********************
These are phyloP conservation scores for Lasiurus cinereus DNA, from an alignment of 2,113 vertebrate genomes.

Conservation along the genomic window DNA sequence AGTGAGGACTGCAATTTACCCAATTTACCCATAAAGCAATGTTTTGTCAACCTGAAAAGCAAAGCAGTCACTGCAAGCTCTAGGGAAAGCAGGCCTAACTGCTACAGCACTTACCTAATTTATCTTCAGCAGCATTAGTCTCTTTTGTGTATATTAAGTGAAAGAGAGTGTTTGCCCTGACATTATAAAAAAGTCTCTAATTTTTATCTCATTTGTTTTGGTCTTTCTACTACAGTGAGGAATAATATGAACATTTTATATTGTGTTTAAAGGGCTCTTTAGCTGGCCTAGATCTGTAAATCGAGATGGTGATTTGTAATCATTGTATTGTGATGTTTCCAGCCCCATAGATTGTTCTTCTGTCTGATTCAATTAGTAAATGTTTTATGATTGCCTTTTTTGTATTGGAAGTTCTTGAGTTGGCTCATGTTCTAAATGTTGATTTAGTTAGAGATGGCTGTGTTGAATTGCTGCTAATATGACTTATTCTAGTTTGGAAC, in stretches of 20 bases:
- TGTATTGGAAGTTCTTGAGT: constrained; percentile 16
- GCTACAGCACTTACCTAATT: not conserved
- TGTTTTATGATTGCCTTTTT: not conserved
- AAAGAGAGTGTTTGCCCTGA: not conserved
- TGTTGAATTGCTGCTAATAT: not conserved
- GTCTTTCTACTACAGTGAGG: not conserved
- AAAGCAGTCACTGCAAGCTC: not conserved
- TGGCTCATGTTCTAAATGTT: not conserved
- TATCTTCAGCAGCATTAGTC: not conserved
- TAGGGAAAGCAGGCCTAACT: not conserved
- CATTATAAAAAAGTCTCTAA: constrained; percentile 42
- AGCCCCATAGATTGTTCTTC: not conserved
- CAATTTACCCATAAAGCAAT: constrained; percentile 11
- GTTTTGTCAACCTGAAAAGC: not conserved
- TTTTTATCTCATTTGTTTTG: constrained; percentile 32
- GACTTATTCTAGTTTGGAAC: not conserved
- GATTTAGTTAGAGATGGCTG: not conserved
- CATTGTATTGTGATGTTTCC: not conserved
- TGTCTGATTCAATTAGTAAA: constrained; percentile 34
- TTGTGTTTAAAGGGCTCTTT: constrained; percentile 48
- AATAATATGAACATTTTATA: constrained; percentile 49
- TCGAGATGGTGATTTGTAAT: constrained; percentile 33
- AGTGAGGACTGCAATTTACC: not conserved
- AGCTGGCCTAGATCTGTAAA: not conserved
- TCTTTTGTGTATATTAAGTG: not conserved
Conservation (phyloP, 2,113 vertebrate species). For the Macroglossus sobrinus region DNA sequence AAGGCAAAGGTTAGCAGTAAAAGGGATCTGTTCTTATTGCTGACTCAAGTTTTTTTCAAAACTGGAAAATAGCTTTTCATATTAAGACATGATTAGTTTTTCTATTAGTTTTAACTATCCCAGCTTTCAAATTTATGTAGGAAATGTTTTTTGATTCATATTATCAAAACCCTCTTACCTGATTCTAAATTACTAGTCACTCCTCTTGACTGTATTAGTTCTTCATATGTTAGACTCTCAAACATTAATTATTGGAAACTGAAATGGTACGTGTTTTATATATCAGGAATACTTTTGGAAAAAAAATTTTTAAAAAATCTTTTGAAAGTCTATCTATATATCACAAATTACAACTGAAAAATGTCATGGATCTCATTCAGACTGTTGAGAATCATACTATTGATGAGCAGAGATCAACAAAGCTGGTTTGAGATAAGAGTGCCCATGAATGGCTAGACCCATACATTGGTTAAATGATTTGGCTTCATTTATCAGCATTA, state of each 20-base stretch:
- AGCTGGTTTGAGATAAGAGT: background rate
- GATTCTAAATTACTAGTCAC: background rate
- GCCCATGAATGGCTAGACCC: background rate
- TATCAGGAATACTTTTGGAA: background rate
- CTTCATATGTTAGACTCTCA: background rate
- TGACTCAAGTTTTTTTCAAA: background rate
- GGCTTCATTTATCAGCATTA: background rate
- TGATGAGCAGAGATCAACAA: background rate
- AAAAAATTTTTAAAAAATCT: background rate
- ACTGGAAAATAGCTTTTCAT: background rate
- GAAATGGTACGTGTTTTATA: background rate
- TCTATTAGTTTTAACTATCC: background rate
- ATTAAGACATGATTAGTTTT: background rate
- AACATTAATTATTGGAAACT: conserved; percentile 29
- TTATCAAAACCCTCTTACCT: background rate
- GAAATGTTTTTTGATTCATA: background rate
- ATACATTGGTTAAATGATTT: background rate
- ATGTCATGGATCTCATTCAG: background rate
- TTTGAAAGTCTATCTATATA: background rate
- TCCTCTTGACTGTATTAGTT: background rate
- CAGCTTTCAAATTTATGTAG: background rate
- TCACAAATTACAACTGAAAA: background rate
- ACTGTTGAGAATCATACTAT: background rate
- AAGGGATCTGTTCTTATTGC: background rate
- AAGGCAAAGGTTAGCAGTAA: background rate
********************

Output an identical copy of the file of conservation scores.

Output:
These are phyloP conservation scores for Lasiurus cinereus DNA, from an alignment of 2,113 vertebrate genomes.

Conservation along the genomic window DNA sequence AGTGAGGACTGCAATTTACCCAATTTACCCATAAAGCAATGTTTTGTCAACCTGAAAAGCAAAGCAGTCACTGCAAGCTCTAGGGAAAGCAGGCCTAACTGCTACAGCACTTACCTAATTTATCTTCAGCAGCATTAGTCTCTTTTGTGTATATTAAGTGAAAGAGAGTGTTTGCCCTGACATTATAAAAAAGTCTCTAATTTTTATCTCATTTGTTTTGGTCTTTCTACTACAGTGAGGAATAATATGAACATTTTATATTGTGTTTAAAGGGCTCTTTAGCTGGCCTAGATCTGTAAATCGAGATGGTGATTTGTAATCATTGTATTGTGATGTTTCCAGCCCCATAGATTGTTCTTCTGTCTGATTCAATTAGTAAATGTTTTATGATTGCCTTTTTTGTATTGGAAGTTCTTGAGTTGGCTCATGTTCTAAATGTTGATTTAGTTAGAGATGGCTGTGTTGAATTGCTGCTAATATGACTTATTCTAGTTTGGAAC, in stretches of 20 bases:
- TGTATTGGAAGTTCTTGAGT: constrained; percentile 16
- GCTACAGCACTTACCTAATT: not conserved
- TGTTTTATGATTGCCTTTTT: not conserved
- AAAGAGAGTGTTTGCCCTGA: not conserved
- TGTTGAATTGCTGCTAATAT: not conserved
- GTCTTTCTACTACAGTGAGG: not conserved
- AAAGCAGTCACTGCAAGCTC: not conserved
- TGGCTCATGTTCTAAATGTT: not conserved
- TATCTTCAGCAGCATTAGTC: not conserved
- TAGGGAAAGCAGGCCTAACT: not conserved
- CATTATAAAAAAGTCTCTAA: constrained; percentile 42
- AGCCCCATAGATTGTTCTTC: not conserved
- CAATTTACCCATAAAGCAAT: constrained; percentile 11
- GTTTTGTCAACCTGAAAAGC: not conserved
- TTTTTATCTCATTTGTTTTG: constrained; percentile 32
- GACTTATTCTAGTTTGGAAC: not conserved
- GATTTAGTTAGAGATGGCTG: not conserved
- CATTGTATTGTGATGTTTCC: not conserved
- TGTCTGATTCAATTAGTAAA: constrained; percentile 34
- TTGTGTTTAAAGGGCTCTTT: constrained; percentile 48
- AATAATATGAACATTTTATA: constrained; percentile 49
- TCGAGATGGTGATTTGTAAT: constrained; percentile 33
- AGTGAGGACTGCAATTTACC: not conserved
- AGCTGGCCTAGATCTGTAAA: not conserved
- TCTTTTGTGTATATTAAGTG: not conserved
Conservation (phyloP, 2,113 vertebrate species). For the Macroglossus sobrinus region DNA sequence AAGGCAAAGGTTAGCAGTAAAAGGGATCTGTTCTTATTGCTGACTCAAGTTTTTTTCAAAACTGGAAAATAGCTTTTCATATTAAGACATGATTAGTTTTTCTATTAGTTTTAACTATCCCAGCTTTCAAATTTATGTAGGAAATGTTTTTTGATTCATATTATCAAAACCCTCTTACCTGATTCTAAATTACTAGTCACTCCTCTTGACTGTATTAGTTCTTCATATGTTAGACTCTCAAACATTAATTATTGGAAACTGAAATGGTACGTGTTTTATATATCAGGAATACTTTTGGAAAAAAAATTTTTAAAAAATCTTTTGAAAGTCTATCTATATATCACAAATTACAACTGAAAAATGTCATGGATCTCATTCAGACTGTTGAGAATCATACTATTGATGAGCAGAGATCAACAAAGCTGGTTTGAGATAAGAGTGCCCATGAATGGCTAGACCCATACATTGGTTAAATGATTTGGCTTCATTTATCAGCATTA, state of each 20-base stretch:
- AGCTGGTTTGAGATAAGAGT: background rate
- GATTCTAAATTACTAGTCAC: background rate
- GCCCATGAATGGCTAGACCC: background rate
- TATCAGGAATACTTTTGGAA: background rate
- CTTCATATGTTAGACTCTCA: background rate
- TGACTCAAGTTTTTTTCAAA: background rate
- GGCTTCATTTATCAGCATTA: background rate
- TGATGAGCAGAGATCAACAA: background rate
- AAAAAATTTTTAAAAAATCT: background rate
- ACTGGAAAATAGCTTTTCAT: background rate
- GAAATGGTACGTGTTTTATA: background rate
- TCTATTAGTTTTAACTATCC: background rate
- ATTAAGACATGATTAGTTTT: background rate
- AACATTAATTATTGGAAACT: conserved; percentile 29
- TTATCAAAACCCTCTTACCT: background rate
- GAAATGTTTTTTGATTCATA: background rate
- ATACATTGGTTAAATGATTT: background rate
- ATGTCATGGATCTCATTCAG: background rate
- TTTGAAAGTCTATCTATATA: background rate
- TCCTCTTGACTGTATTAGTT: background rate
- CAGCTTTCAAATTTATGTAG: background rate
- TCACAAATTACAACTGAAAA: background rate
- ACTGTTGAGAATCATACTAT: background rate
- AAGGGATCTGTTCTTATTGC: background rate
- AAGGCAAAGGTTAGCAGTAA: background rate